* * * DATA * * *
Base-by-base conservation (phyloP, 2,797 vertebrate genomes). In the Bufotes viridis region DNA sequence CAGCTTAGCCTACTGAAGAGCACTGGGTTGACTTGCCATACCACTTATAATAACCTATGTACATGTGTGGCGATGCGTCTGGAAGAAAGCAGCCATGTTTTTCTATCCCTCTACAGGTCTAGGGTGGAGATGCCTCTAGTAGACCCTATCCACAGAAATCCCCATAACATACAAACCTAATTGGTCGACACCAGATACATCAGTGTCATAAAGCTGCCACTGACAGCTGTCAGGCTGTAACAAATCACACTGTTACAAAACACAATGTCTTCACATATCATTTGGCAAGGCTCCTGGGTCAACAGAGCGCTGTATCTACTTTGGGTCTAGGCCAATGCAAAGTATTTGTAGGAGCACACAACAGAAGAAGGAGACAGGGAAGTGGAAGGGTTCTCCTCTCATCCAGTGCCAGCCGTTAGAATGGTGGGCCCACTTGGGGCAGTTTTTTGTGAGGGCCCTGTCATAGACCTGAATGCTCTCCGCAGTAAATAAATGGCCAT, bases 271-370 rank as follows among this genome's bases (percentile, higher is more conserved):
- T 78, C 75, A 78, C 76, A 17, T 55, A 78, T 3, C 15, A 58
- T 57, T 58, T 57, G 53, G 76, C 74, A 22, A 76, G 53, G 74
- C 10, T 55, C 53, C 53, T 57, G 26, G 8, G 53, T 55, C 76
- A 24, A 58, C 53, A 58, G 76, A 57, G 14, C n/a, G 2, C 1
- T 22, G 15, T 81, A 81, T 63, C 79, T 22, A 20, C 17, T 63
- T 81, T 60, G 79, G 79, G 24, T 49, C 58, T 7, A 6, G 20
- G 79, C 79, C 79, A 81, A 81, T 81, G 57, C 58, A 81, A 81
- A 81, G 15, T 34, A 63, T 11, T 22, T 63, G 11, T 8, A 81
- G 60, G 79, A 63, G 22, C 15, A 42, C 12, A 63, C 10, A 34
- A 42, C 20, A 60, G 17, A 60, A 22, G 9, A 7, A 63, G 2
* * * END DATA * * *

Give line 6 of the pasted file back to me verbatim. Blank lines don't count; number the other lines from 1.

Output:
- T 22, G 15, T 81, A 81, T 63, C 79, T 22, A 20, C 17, T 63